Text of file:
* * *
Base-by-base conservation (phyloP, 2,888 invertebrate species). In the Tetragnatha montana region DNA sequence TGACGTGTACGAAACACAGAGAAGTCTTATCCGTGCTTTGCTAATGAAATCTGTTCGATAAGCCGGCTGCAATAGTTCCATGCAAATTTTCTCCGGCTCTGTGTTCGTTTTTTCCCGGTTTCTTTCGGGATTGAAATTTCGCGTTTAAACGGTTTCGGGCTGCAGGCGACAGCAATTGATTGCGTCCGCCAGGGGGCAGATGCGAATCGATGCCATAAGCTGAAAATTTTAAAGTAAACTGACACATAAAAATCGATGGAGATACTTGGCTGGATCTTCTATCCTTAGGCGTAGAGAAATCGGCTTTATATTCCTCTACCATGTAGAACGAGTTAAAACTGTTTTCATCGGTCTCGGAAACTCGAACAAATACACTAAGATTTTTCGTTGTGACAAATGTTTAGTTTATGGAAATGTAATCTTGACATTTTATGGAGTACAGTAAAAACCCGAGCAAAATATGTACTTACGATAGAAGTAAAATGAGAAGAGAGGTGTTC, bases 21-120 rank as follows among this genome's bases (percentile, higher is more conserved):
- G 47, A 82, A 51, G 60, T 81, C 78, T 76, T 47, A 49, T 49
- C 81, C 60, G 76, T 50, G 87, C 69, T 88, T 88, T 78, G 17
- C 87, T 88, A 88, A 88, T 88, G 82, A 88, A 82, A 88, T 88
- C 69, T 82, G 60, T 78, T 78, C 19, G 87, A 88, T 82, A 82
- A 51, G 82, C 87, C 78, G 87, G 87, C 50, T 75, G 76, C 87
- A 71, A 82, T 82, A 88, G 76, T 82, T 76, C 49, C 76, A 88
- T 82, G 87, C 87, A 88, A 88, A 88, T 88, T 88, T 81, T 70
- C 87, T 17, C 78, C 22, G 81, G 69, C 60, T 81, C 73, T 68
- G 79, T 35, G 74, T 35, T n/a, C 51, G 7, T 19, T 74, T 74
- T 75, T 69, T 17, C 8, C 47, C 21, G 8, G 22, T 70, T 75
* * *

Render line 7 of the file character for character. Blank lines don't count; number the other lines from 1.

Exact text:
- A 71, A 82, T 82, A 88, G 76, T 82, T 76, C 49, C 76, A 88